Those looking to benefit from the favourable stamp duty treatment facilitated by developers who offer property in the Cayman Islands as part of a land purchase and development contract package will need to act quickly if they want to beat the changes proposed in The Stamp Duty (Amendment) Bill 2018 (‘Bill’). To take advantage of the current arrangements you will need to enter into these contracts by no later than 31 December 2018. Developers who have previously sought to utilise the current law as part of their offering to potential buyers will also need to take note of the proposed changes.

UPDATE: When the Bill became The Stamp Duty (Amendment) Law, 2018, there was a significant alteration in wording which allows developers with planning permission in place by 30 June 2019 to have a year to take advantage of the pre-existing regime for stamp duty on ‘linked property transactions’, provided they enter into their contracts before 31 December 2019. For more information, including what constitutes a linked property transaction, please see our piece Welcome delay in change to Cayman Islands Stamp Duty law gives developers another year before Stamp Duty increase. For the current position on stamp duty and linked property transactions see our piece: What is the new stamp duty position on linked transactions?

How is stamp duty applied to property purchases?

Generally, you can expect to pay stamp duty at a rate of 7.5% on the purchase of real estate, whether it be undeveloped ‘raw’ land, or developed land with buildings on it. Concessional rates and waivers are available in certain circumstances for Caymanian first-time property buyers.

Historically, some developers have sought to minimise stamp duty payable by their clients by structuring their contracts in two interdependent parts: a contract for the sale of raw land on which the building will be constructed; and a development or construction contract to be carried out by the developer or a related company.

Under the current law, structuring the deal in this way has resulted in stamp duty being assessed against the value of the raw land only, without taking into account the value of the building that the developer has agreed to construct on the land, provided that the agreement for sale is presented to the Lands and Survey Department for assessment before any work has been carried out on the land.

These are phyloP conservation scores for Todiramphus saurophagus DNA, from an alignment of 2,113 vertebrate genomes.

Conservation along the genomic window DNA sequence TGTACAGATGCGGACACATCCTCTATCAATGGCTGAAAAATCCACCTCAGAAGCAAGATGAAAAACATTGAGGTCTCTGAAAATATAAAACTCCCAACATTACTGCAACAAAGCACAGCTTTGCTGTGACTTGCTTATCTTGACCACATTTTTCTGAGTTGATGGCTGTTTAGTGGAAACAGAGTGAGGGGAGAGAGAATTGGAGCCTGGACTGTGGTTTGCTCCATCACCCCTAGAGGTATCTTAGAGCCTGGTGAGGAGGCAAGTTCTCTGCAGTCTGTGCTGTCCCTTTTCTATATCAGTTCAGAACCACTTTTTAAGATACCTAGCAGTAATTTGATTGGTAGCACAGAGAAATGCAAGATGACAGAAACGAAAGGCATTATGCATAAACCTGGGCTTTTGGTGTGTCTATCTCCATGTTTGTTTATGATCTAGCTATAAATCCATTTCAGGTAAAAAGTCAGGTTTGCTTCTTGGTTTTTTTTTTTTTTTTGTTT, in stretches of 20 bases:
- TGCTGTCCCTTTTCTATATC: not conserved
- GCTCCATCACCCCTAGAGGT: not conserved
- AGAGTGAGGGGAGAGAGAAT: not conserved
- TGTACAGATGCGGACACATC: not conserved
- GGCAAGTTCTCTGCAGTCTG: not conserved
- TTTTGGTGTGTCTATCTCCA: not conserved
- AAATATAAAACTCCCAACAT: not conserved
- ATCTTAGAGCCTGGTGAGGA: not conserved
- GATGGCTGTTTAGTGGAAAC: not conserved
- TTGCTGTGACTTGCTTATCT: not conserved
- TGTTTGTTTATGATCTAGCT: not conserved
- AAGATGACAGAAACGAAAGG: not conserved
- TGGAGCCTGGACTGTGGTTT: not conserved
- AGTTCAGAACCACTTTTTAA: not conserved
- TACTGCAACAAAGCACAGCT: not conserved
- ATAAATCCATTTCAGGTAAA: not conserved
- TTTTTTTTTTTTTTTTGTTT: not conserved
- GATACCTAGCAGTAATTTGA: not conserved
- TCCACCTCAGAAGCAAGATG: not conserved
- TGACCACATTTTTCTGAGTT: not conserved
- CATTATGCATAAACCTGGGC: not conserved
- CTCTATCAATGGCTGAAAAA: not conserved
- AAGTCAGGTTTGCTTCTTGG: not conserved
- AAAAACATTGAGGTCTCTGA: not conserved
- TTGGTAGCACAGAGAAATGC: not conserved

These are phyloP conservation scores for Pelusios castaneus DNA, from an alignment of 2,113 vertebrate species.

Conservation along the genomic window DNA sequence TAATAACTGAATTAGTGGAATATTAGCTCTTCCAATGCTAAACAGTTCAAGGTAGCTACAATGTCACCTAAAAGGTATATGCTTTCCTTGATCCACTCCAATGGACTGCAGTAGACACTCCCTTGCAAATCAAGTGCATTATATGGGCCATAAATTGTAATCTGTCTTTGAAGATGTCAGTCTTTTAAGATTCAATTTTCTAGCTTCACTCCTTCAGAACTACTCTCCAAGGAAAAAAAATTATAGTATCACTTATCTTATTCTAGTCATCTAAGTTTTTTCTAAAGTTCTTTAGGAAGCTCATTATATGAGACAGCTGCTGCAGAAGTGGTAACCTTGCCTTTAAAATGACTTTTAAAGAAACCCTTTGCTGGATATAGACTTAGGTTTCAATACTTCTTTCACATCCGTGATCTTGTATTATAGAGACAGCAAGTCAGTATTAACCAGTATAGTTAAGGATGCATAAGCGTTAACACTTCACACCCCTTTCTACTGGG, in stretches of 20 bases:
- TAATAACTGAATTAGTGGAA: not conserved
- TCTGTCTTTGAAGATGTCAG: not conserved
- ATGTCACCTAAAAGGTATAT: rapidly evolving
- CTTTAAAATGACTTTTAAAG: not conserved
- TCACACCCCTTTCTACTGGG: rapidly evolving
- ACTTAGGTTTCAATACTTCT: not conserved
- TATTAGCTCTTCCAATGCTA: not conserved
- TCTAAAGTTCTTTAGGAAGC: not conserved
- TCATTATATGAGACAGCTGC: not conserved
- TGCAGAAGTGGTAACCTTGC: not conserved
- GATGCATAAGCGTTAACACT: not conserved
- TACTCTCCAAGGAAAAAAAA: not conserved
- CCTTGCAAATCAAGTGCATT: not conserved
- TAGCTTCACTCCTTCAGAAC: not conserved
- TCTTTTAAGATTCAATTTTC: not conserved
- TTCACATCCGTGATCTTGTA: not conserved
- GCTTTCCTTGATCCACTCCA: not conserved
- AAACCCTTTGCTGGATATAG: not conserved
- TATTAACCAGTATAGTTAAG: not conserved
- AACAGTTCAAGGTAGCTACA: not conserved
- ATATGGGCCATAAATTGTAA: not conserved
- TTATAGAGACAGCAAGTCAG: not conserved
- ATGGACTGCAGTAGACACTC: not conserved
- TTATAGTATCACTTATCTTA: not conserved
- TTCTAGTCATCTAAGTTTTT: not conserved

What will change under the proposed law?

Assuming the Bill is passed unamended, this favourable stamp duty treatment will no longer be available from 1 January 2019, as the two contracts will be considered a ‘linked property transaction’, with stamp duty being assessed on the aggregate value of the contracts.

The Bill proposes that where the total value of the property in such linked property transactions exceeds CI$300,000 it will attract stamp duty at a rate of 7.5% on the total value (i.e. the value of the raw land plus the building, once constructed). This will be payable in two instalments of 3.75% each, with the first being payable within 45 days of the agreement being entered into, and the second when the ultimate conveyance or transfer is signed by the buyer.

Discounts for lower value developments

The Bill proposes that if the total value of the land and the proposed building, which together constitute a linked property transaction, does not exceed CI$300,000 then stamp duty will be payable at a discounted rate of 3%.

When will this take effect?

Assuming the Bill makes it through the Cayman Islands Legislative Assembly unchanged, the new provisions will take effect from 1 January 2019, giving investors and property developers a few months to prepare.

Solomon Harris

Whether you are interested in buying property in the Cayman Islands or looking for advice on how the changes to linked property transactions will affect your development, Solomon Harris has many years’ experience in all legal matters on the purchase of property in the Cayman Islands. Contact Partner Ian Jamieson or our experienced attorneys, Richard Parry and Sophie Warburton, to see how we can help.

The information contained in this article is necessarily brief and general in nature and does not constitute legal advice. Appropriate legal or other professional advice should be sought for any specific matter.


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